Dec 2, 2009
ERIC BURDON & THE ANIMALS - EVERY ONE OF US (MGM 1968) Jap mastering cardboard sleeve + 1 bonus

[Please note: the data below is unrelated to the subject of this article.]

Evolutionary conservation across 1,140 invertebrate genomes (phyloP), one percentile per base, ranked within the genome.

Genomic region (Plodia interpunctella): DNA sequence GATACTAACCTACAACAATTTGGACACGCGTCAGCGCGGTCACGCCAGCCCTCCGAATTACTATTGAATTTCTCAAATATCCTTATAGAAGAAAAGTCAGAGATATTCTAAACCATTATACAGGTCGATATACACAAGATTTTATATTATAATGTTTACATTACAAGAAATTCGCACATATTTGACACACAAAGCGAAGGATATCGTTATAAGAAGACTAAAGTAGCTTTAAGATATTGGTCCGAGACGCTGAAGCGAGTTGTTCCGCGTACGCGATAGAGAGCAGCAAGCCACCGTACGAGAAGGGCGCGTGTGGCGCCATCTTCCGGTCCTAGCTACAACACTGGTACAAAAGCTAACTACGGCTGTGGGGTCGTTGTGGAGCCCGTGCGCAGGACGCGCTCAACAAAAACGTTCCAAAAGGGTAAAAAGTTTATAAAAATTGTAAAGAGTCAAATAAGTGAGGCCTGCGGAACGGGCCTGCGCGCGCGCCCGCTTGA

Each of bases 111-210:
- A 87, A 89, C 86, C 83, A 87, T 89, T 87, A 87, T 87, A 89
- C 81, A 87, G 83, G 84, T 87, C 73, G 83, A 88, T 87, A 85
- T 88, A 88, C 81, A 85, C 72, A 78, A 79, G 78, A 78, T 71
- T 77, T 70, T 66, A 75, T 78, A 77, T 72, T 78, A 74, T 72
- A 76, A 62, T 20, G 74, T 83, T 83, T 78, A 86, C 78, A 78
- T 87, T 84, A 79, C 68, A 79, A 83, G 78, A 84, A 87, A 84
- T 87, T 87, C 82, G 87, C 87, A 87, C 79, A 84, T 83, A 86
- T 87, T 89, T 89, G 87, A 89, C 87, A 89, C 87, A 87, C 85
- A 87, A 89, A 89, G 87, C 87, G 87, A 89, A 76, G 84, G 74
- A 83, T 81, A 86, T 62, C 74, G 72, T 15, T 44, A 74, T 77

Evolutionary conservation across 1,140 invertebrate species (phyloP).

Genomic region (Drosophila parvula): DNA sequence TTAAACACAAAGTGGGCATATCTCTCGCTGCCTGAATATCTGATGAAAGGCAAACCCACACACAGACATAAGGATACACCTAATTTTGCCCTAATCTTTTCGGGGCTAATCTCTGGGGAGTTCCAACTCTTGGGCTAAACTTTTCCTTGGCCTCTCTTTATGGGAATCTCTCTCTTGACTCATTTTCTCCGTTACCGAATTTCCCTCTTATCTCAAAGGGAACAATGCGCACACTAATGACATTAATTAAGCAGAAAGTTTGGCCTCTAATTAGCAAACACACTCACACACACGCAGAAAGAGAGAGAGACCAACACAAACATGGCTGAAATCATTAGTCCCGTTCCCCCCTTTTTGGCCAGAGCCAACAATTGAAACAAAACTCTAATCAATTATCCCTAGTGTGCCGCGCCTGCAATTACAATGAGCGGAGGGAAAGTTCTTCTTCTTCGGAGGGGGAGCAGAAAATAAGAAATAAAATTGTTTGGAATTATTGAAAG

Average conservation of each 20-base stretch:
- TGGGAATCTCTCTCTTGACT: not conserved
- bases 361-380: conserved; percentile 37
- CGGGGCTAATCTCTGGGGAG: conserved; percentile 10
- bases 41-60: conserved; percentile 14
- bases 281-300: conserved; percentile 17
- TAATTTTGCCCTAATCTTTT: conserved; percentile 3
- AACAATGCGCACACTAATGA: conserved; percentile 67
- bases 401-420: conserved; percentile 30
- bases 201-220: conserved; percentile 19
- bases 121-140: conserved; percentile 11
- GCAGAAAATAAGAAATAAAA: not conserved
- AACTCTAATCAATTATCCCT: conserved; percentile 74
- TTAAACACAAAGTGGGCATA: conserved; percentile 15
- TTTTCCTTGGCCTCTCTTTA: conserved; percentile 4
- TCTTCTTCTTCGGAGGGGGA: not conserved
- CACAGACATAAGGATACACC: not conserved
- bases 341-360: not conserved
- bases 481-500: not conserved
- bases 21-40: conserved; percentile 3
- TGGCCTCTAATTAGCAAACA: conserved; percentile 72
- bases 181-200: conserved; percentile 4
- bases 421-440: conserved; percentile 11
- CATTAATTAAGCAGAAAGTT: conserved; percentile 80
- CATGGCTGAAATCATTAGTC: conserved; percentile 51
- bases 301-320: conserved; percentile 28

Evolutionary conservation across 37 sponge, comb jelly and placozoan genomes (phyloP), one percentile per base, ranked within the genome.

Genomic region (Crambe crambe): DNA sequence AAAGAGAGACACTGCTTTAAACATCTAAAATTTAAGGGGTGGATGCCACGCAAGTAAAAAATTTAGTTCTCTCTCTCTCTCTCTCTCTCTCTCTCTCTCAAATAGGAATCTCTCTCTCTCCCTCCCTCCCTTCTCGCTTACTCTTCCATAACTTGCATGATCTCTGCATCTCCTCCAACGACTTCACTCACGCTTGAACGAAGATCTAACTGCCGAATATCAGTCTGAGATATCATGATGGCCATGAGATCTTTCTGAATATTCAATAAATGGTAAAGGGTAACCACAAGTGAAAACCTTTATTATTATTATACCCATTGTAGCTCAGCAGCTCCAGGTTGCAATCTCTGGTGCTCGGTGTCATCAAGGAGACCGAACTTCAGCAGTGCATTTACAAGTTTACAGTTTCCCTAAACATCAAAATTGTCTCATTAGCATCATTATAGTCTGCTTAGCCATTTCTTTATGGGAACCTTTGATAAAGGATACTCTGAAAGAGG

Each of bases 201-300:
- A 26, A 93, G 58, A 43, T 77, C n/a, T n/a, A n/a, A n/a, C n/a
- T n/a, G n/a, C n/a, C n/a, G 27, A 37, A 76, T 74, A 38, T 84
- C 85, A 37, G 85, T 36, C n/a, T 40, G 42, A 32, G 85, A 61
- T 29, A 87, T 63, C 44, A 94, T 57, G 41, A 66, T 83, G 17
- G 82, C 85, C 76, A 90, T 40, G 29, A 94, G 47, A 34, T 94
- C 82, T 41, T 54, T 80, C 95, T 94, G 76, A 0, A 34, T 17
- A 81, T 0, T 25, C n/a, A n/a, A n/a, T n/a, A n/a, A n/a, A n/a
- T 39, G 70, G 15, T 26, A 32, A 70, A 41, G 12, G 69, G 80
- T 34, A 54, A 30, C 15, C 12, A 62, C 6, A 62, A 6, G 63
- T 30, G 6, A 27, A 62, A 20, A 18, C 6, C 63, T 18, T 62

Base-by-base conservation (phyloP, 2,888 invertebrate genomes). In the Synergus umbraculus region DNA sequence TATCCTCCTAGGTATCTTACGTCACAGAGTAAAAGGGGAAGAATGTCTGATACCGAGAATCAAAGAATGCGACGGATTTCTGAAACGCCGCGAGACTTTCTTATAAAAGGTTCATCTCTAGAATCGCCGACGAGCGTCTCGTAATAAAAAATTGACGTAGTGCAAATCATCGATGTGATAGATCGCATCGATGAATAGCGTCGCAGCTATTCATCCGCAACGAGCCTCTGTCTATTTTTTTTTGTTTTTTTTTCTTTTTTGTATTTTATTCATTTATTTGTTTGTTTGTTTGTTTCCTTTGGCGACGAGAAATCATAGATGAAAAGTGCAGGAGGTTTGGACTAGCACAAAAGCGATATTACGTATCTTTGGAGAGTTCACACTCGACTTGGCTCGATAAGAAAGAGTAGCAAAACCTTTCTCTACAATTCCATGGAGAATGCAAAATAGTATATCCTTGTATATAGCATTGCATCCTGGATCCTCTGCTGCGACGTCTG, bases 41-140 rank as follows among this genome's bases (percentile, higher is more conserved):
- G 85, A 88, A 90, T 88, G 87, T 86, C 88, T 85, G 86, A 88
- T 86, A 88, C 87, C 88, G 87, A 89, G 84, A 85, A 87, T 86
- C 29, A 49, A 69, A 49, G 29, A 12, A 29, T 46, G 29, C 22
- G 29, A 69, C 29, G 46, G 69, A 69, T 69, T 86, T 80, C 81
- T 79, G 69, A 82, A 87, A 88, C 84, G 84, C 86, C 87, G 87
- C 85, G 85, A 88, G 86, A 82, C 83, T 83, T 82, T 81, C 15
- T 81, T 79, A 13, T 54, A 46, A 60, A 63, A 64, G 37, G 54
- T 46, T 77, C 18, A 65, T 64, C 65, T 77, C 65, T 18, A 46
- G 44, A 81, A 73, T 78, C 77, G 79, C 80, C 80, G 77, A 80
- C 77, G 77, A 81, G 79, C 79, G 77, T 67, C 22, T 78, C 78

Eric Burdon & the Animals were nearing the end of their string, at least in the lineup in which they'd come into the world in late 1966, when they recorded Every One of Us in May of 1968, just after the release of their second album, The Twain Shall Meet. The group had seen some success, especially in America, with the singles "When I Was Young," "San Franciscan Nights" and "Sky Pilot" over the previous 18 months, but had done considerably less well with their albums. Every One of Us lacked a hit single to help drive its sales, but it was still a good psychedelic blues album, filled with excellent musicianship by Burdon (lead vocals), Vic Briggs (guitar, bass), John Weider (guitar, celeste), Danny McCulloch (bass,12-string, vocals), and Barry Jenkins (drums, percussion), with new member Zoot Money (credited, for contractual reasons, as George Bruno) on keyboards and vocals. Opening with the surprisingly lyrical "White Houses" — a piece of piercing social commentary about America in early 1968 — the record slid past the brief bridge "Uppers and Downers" and into the extended, John Weider-authored psychedelic mood piece "Serenade to a Sweet Lady," highlighted by Briggs' superb lead acoustic guitar playing and Weider's subdued electric accompaniment. This is followed by the acoustic folk piece "The Immigrant Lad," a conceptual work that closes with a dialogue, set in a workingman's bar, in which two Cockney workers, voiced by John Weider and Terry McVay, talk about their world and their lives. "Year of the Guru" is another in a string of Jimi Hendrix-influenced pieces by this version of the Animals, showing the entire band at the peak of their musical prowess, and Burdon — taking on virtually the role of a modern rapper — generating some real power on some surprisingly cynical lyrics concerning the search for spiritual fulfillment and leaders. "St. James Infirmary" recalls "House of the Rising Sun," as both a song and an arrangement, and is worthwhile just for the experience of hearing this version of the group going full-tilt as a rock band. And then there is "New York 1963 — America 1968," an 18-minute conceptual track with a center spoken word section featuring not a group member, but a black engineer named Cliff, who recalls his experience as a fighter pilot during World War II, and tells of poverty then and now — although the opening section starts off well enough musically, amid Burdon's sung recollections of coming to America and his fixation on the blues and black music in general, and the closing repetition of the word "freedom" anticipates Richie Havens' famed piece (actually an extension of "Motherless Child") from Woodstock, the track is too long and unwieldy for any but the most fanatical listener to absorb as more than a curiosity of its time...